Larry Graham knows what it’s like to work on a farm. It’s tough. Yet he appreciates the rhythm of a farm: the planting, the fertilizing, the good harvests and bad. Although he no longer farms himself, the profession has been in his family for six generations. He has a deep appreciation for the land in rural Hendricks County, Indiana.
Larry looks out over the crop fields and forests and explains the connection. “This land has been in the family since 1842. I still have the original deed. It’s not the black earth they have up in Tippecanoe County, but it’s still good land, productive land.”
Over the generations, there have been at least two homesteads and a schoolhouse on the Graham’s farm. The current family home was built in 1896. “It was originally my great grandparent’s house,” Larry explains. “I grew up in the home with my parents. Now, my family lives there part-time.”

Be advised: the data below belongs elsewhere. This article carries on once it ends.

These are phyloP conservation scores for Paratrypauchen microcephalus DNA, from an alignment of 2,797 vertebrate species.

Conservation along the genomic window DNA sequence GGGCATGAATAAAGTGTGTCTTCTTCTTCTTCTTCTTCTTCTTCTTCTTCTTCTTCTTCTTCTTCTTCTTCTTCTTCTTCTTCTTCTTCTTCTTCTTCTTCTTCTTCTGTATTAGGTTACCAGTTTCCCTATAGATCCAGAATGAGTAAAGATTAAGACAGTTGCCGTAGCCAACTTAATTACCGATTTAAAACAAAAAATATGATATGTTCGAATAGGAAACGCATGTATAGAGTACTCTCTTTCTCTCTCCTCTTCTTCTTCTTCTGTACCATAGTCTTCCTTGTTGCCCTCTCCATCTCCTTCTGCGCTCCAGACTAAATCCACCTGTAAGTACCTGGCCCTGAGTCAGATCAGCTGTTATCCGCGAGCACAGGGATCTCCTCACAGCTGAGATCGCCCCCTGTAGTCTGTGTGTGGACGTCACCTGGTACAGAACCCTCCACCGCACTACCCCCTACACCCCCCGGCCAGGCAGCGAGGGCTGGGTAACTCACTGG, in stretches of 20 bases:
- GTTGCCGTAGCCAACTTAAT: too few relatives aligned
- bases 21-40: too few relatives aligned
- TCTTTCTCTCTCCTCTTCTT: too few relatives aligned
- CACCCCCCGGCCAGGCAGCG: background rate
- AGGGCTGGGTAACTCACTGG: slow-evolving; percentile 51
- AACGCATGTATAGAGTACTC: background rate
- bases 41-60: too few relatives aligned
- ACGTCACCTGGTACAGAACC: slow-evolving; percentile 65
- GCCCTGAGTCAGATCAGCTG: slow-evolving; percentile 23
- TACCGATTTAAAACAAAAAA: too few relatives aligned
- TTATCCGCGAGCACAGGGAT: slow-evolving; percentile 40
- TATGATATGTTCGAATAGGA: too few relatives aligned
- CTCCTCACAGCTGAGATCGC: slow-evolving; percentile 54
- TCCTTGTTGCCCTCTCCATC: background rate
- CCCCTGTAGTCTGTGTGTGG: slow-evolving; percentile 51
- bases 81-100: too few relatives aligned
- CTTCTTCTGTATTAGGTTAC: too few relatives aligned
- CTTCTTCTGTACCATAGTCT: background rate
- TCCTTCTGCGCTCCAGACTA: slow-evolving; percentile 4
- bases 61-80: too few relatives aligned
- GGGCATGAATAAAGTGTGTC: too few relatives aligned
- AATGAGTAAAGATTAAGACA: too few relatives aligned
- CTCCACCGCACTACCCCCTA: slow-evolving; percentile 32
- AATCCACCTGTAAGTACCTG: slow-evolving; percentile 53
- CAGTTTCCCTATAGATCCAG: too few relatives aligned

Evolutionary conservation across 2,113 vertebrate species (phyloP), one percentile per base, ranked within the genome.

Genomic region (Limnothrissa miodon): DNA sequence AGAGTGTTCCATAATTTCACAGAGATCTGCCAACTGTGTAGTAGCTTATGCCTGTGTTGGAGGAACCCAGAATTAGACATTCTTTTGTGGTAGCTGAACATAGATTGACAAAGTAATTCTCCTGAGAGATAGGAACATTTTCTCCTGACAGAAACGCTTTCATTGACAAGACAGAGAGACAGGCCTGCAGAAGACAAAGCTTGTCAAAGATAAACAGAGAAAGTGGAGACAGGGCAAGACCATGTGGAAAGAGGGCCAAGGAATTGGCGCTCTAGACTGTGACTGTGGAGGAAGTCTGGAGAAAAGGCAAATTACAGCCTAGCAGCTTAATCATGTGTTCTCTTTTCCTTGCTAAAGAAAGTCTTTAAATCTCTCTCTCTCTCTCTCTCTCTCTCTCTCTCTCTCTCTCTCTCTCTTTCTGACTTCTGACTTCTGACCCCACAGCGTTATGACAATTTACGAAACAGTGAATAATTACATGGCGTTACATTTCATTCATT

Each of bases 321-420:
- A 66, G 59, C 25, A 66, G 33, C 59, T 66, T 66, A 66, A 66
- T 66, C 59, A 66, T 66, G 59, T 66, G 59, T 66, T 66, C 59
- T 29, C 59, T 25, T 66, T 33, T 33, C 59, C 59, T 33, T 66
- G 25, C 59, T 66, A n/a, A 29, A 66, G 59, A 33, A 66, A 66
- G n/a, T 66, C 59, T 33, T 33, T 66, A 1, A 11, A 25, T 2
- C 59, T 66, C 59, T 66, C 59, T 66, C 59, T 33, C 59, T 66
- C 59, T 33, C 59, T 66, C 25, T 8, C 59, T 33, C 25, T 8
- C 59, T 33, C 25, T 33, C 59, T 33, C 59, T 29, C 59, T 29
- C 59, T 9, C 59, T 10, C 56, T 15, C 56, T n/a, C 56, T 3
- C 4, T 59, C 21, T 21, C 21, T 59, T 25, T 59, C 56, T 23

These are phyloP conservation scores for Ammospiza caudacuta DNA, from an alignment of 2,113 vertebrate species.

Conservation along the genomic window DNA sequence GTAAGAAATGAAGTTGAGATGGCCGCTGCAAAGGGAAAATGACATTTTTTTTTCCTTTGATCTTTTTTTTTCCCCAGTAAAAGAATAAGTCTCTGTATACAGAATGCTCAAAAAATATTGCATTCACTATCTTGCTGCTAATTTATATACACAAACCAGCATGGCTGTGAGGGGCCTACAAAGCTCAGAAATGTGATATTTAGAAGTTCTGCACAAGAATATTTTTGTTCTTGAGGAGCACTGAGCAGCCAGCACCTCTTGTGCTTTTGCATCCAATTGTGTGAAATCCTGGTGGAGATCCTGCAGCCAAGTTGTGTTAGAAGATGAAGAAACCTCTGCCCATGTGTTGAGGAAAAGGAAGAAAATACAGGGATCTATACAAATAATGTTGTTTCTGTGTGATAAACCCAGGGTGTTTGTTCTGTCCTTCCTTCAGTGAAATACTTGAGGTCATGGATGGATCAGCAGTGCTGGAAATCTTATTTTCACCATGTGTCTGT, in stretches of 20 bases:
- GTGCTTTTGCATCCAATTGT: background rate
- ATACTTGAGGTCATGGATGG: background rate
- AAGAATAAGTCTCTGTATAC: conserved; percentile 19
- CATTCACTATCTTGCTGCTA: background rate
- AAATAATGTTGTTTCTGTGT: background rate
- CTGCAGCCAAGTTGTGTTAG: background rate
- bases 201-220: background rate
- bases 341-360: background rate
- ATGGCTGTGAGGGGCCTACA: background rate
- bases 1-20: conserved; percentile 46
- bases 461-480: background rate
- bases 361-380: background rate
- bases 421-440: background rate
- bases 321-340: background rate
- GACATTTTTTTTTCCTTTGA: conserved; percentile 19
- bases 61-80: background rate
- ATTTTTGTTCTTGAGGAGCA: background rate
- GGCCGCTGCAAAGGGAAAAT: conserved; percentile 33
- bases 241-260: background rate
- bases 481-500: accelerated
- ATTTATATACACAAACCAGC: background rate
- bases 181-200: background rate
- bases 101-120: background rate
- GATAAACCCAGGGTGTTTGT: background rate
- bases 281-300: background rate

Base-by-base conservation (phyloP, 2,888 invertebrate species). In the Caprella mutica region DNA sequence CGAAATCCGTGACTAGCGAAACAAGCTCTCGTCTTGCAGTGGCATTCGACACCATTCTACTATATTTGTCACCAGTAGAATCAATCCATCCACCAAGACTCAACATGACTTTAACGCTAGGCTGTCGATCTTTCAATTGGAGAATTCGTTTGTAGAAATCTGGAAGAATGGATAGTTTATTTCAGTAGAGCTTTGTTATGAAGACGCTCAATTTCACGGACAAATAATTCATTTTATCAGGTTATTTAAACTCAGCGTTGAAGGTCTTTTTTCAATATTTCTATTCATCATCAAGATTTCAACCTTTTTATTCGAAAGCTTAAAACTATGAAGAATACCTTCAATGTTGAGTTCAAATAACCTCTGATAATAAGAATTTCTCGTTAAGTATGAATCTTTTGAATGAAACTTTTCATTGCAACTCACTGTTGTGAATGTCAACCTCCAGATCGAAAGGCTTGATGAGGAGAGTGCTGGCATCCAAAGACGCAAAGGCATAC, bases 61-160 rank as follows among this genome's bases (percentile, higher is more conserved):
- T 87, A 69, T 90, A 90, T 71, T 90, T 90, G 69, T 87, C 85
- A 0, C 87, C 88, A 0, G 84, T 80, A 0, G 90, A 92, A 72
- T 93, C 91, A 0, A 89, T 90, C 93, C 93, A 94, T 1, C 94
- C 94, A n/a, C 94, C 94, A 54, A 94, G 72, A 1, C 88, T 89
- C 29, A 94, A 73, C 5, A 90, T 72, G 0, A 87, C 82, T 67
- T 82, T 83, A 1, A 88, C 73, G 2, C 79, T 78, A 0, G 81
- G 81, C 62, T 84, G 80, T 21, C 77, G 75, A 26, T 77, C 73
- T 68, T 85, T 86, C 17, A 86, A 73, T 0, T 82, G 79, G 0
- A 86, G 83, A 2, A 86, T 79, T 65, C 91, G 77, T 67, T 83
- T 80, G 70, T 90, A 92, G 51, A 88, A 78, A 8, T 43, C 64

The family sold off bits of land here and there. The farm currently totals 130 acres, of which 30 acres are forested. The single-room schoolhouse was torn down years ago as Larry’s father feared it was a safety hazard. The CSX railroad had track in front of the house, but they pulled out some 30 years ago. The track, since removed, is now part of the B&O Bike Trail to Brownsburg.
As a boy, Larry farmed with his dad, raising corn, soybeans, wheat, hogs, and sheep. To bring stability to the family’s finances, his mother worked as a telephone operator for Indiana Bell. “You can’t count on farming,” Larry quips.
In 1985, Larry’s father died of a sudden heart attack. The Graham family stopped farming for good although they continued to live on the land. Larry was 19 years old and didn’t feel he could take on the responsibilities of running the farm on his own. He joined the railroad instead.
For the next 24 years, Larry worked as a trainman with the Belt Railway of Chicago. And, for a spell, he worked for the Indiana Transportation Museum in train and engine service. Diagnosed with diabetes 12 years ago, Larry has endured a cascade of health issues. He decided to leave his beloved railroad job and file for railroad retirement occupational disability.